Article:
​The permit (EEZ400011), granted by the Environmental Protection Authority (EPA) authorises the disposal of dredged material at the designated Cuvier Disposal Site (CDS), 27 nautical miles (50 km) east of Cuvier Island (Repanga). The CDS disposal site, also known as the Auckland Explosives Disposal Site, has been used periodically since the end of WWII for the disposal of unwanted munitions, vessels and dredged material.

The CDS disposal site is one of five official disposal sites around New Zealand. The CDS is outside the Hauraki Gulf Marine Park and inside New Zealand's exclusive Economic Zone. The location of the disposal site in relation to Auckland and the Coromandel can be seen in the this ma​p. The dumping of approved dredge material is authorised within a circle of 200 metres radius centered on position 36°28′S 176°17′E.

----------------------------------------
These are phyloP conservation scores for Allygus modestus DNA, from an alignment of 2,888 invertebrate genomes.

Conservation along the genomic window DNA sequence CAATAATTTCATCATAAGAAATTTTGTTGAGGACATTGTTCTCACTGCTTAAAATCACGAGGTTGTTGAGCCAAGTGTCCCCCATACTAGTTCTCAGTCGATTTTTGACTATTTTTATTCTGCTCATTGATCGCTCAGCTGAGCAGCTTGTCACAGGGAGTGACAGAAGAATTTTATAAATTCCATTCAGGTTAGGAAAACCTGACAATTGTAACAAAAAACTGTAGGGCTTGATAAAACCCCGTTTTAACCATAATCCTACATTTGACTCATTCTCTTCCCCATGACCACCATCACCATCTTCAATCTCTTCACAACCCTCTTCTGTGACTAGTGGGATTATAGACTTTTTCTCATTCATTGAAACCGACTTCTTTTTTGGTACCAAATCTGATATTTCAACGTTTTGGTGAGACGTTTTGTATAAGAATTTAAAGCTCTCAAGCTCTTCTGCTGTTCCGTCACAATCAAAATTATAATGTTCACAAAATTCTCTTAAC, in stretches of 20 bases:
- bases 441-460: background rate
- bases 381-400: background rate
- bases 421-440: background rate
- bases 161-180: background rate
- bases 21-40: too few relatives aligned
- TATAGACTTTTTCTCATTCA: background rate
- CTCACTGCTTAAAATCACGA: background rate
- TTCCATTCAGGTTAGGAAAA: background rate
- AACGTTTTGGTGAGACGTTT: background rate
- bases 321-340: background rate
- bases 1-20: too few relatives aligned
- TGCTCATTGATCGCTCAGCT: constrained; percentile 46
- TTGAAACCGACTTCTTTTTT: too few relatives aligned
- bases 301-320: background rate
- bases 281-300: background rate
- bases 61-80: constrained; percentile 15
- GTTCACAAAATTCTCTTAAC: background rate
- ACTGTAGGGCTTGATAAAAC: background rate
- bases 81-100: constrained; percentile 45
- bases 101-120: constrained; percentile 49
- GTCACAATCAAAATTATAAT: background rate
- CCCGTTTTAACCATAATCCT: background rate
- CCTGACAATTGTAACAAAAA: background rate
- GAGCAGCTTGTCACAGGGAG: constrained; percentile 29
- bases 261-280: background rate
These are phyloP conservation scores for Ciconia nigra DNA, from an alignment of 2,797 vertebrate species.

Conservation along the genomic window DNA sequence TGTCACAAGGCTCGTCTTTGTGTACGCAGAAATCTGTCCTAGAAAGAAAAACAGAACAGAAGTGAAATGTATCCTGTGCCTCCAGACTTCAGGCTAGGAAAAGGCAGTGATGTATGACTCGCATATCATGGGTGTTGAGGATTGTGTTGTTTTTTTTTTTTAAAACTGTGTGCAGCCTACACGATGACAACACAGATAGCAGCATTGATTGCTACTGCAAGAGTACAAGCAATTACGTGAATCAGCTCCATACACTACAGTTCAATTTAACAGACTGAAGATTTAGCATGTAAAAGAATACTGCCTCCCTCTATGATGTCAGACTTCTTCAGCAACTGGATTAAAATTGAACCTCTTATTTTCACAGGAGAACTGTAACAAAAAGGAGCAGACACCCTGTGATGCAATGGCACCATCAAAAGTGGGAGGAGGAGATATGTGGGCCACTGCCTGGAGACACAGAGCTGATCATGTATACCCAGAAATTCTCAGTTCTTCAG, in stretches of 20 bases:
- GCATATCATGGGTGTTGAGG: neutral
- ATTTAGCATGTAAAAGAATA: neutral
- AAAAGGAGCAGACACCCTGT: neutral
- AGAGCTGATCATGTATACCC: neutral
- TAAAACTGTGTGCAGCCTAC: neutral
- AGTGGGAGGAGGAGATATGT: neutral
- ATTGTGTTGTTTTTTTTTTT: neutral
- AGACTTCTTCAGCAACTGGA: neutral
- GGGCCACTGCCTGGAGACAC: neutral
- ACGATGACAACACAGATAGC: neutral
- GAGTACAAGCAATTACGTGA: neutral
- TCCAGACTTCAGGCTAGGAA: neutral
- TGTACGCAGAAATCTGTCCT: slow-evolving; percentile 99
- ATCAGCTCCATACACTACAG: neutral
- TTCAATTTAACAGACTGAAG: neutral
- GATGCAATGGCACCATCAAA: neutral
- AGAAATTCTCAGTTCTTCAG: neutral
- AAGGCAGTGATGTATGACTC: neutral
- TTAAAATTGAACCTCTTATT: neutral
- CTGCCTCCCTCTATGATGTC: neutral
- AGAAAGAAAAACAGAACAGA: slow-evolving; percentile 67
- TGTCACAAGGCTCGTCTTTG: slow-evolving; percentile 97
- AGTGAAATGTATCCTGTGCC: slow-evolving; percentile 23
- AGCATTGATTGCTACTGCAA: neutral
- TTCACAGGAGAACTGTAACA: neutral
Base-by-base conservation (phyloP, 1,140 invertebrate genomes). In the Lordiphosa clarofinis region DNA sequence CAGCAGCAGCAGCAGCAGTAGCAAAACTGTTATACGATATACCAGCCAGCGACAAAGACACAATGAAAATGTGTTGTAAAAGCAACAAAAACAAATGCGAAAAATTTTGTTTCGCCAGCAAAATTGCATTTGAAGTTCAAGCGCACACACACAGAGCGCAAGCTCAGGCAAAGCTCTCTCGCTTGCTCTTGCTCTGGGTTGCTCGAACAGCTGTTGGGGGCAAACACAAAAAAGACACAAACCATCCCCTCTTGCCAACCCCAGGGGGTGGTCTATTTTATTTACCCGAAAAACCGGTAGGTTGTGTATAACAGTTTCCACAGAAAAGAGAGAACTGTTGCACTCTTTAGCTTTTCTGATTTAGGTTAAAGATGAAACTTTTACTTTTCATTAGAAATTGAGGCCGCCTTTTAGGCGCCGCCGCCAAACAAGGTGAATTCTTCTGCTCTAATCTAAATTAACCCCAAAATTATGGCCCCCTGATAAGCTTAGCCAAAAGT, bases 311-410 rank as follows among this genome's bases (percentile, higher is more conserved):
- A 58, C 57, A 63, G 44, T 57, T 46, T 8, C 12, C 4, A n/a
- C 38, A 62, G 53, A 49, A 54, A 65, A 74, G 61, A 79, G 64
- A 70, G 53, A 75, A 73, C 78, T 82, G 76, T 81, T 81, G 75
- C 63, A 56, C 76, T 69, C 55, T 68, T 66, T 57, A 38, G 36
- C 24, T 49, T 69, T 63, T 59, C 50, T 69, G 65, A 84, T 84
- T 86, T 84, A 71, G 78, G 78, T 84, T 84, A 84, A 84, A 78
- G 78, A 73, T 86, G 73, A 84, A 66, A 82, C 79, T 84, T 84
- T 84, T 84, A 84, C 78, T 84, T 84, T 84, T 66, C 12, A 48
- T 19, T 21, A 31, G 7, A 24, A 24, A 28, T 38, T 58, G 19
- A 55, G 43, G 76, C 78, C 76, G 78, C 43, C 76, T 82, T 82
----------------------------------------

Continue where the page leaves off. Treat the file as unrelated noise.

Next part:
The marine dumping consent authorises the disposal of a total of 2M m3 of dredged material from capital dredging and 1.75M m3 of maintenance dredging at the CDS over the term of this consent. The consent conditions also set annual disposal limits of no more than 50,000 m3 of maintenance dredgings and 400,000 ​m3 of capital dredgings.

The consent authorises only the disposal of material dredged by a barge-mounted mechanical excavator and disposed of using a bottom-opening barge at the disposal site.

  • Port of Auckland's application and supporting impact assessment and a presentation summarising the impact assessment and findings can all​ be found her​e